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Crop blight likely to hammer business

SMALL businesses in some WA rural areas face a bleak Christmas following the third poor harvest in three years.

Businesses around the “Lakes District” which includes Lake Grace and Ravensthorpe are expected to be hurting with farmers there hit by a dry winter and overly wet summer this year, after two years of frost-affected crops.

And unlike the South West and other regions, towns there have no alternative tourism or mining industries to carry them through.

WA’s farming communities are going to be more than $1.5 billion poorer due to the poor harvest that is likely to reap only 7.5 million tonnes of grain this year. Last year’s harvest brought in 12.1 million tonnes.

Ravensthorpe shire president and small business owner Rick Besso said the farming community in his town was really hurting and passing the pain on to the town’s businesses.

“The real fallout is going to start hitting around March,” he said.

“At the moment we’re sitting well because there is still some money around but a number of farmers will leave the district.

“From the small business point of view we’re all looking to our budgets and are quite concerned about what will happen.

“Over the past two years there has been a tightening of spending. I’m a builder and I’ve noticed a tightening in my markets.

“The machinery dealerships will start seeing sales slumps and an increase in repair work.

“Some of the farmers around here are putting off their permanent staff and that starts to come back to the community.

“I know a number of parents have pulled their kids out of schools because they can’t afford to keep them in. We’re all going to pay for that long-term because these children may not be able to reach their full potential.

“Once a lot of the service industries leave towns such as Ravensthorpe, they rarely return.”

Farm Machinery Dealers Association representative Sandy Lewis said things were looking very bleak for the industry.

“We’ve been through this three times before. It’s not a good situation but we’ll get through it,” Mr Lewis said.

However, since 1984, the association’s membership has dropped from 2,400 to 600. Mr Lewis believes that membership could drop further following this crisis.

He said the association would be seeking ideas from business people around rural areas to see how dealers could help themselves.

“We may also look for some Government help. One suggestion is deferring Group Tax for six months,” Mr Lewis said.

The WA Government has put $25 million into farming assistance packages through keeping the Grain Rail Freight Levy, setting up Farm Family Business Reviews and increased financial support for Agriculture WA’s locust campaign.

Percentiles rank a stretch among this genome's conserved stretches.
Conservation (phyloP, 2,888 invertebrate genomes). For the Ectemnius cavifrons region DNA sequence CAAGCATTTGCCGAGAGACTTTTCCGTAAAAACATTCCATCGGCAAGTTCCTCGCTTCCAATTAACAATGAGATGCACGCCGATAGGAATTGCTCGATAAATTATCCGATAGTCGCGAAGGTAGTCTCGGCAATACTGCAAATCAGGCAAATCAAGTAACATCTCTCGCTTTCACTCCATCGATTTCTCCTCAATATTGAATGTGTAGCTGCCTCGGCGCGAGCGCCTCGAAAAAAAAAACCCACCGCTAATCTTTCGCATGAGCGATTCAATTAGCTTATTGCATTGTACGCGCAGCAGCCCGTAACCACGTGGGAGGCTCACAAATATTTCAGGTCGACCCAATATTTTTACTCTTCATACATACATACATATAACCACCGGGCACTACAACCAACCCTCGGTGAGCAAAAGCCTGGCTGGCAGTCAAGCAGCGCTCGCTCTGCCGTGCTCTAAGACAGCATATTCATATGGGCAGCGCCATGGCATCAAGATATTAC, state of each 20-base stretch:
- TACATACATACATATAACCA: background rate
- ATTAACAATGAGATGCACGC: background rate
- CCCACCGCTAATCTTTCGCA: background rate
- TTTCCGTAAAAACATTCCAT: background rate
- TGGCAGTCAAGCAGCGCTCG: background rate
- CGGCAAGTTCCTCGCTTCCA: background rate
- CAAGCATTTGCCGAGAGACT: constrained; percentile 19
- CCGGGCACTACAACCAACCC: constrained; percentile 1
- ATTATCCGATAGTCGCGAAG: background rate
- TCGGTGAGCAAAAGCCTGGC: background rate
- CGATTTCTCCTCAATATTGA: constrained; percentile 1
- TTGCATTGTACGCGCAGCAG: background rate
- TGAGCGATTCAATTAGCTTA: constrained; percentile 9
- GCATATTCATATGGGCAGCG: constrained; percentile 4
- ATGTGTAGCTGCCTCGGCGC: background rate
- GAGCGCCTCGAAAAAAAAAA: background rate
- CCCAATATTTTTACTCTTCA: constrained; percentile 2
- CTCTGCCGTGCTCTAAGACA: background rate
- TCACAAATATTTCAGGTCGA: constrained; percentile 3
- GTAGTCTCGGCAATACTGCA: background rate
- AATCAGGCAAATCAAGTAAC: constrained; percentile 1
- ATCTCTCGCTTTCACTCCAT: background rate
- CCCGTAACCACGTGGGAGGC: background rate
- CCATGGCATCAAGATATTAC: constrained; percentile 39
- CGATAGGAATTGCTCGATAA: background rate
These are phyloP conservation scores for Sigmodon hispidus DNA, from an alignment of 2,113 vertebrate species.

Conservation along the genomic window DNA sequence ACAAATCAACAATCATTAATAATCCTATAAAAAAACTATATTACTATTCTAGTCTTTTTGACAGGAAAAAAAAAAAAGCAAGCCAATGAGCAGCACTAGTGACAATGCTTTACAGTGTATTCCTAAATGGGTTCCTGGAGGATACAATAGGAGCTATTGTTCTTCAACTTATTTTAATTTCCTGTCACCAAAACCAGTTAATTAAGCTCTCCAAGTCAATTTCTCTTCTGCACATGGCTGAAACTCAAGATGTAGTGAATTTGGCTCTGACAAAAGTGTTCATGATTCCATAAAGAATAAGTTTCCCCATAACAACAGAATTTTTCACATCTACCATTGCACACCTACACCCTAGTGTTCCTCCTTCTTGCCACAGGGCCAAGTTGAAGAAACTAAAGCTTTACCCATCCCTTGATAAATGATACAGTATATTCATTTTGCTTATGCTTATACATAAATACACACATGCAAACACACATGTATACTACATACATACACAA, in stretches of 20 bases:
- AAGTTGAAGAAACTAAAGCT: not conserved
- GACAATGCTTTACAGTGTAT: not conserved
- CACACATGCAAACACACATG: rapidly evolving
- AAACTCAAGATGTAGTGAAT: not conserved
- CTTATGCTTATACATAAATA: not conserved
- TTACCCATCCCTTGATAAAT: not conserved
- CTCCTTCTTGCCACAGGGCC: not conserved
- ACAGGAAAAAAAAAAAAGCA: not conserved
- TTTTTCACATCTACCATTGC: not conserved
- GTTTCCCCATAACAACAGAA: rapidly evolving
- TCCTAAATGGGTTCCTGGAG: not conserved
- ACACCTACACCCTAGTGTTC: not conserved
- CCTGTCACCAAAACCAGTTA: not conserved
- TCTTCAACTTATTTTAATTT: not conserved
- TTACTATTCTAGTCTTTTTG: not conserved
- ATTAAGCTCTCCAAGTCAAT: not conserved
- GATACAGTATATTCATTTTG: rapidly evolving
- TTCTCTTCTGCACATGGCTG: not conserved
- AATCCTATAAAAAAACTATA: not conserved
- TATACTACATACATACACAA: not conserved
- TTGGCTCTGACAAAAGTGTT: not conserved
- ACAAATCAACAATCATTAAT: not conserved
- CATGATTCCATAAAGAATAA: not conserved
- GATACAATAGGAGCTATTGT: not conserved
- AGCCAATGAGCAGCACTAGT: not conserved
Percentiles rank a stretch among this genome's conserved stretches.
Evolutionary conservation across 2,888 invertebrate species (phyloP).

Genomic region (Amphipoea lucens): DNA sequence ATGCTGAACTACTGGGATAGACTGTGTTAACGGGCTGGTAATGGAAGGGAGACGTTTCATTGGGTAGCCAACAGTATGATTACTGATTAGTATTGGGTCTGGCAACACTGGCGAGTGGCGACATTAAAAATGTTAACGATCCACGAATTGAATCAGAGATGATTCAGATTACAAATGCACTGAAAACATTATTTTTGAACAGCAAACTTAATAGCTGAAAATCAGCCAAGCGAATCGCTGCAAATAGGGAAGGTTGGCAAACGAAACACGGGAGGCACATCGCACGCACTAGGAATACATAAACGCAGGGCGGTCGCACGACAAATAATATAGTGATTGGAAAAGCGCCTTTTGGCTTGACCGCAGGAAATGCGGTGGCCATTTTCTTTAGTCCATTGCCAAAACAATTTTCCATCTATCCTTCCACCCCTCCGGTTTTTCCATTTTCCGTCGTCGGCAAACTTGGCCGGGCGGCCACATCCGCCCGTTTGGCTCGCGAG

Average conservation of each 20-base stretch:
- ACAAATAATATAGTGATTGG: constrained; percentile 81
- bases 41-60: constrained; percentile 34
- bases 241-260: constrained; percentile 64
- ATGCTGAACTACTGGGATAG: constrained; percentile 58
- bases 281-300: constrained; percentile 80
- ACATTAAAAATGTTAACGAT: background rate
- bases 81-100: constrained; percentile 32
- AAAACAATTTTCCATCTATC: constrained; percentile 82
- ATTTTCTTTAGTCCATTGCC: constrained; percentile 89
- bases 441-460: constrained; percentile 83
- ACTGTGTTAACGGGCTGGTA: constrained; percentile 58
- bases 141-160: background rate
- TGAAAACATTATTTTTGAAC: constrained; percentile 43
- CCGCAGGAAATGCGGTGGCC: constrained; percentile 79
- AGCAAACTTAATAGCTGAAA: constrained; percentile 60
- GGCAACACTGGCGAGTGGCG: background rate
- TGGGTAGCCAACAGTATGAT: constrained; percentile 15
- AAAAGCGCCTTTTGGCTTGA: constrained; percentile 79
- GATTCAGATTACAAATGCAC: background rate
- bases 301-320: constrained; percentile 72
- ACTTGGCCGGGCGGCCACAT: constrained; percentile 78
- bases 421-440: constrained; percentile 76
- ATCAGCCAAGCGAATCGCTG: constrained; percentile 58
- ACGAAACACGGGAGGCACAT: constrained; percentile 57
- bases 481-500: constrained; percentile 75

It also reduced the royalty rate for limesands specifically used for agricultural purposes to 30 cents a tonne.

The Government is trying to get some Federal Government assistance for drought affected WA farmers.

Flood-affected New South Wales farmers have been given a $216 million Federal assistance package and Primary Industries Minister Monty House wants similar assistance for WA farmers.

The National Rural Advisory Committee has visited WA but is not likely to make a recommendation for Exceptional Circumstances assistance funding to Federal Agricultural Minister Warren Truss until the end of next month.

Mr House said helping farmers through the tough times, would flow on to help rural small businesses.

However, Small Business Development Corporation managing director George Etrelezis said even though farmers received funding, they would still cut their spending.

Mr Etrelezis said his organisation’s Business Enterprise Centres were being geared up to help small businesses revise their budgets and keep trading through the tough times.

“We may see some small businesses diversifying to survive,” he said.

“In the case of husband and wife teams, we could see the husband going out to work somewhere else for six months to get money to keep the business afloat, while the wife stays on to run the business.”

Mr Besso said Government money rarely filtered through to where it was needed.

“We need to look at measures that will keep people on the land long-term, things like fertiliser subsidies, chemical subsidies,” he said.

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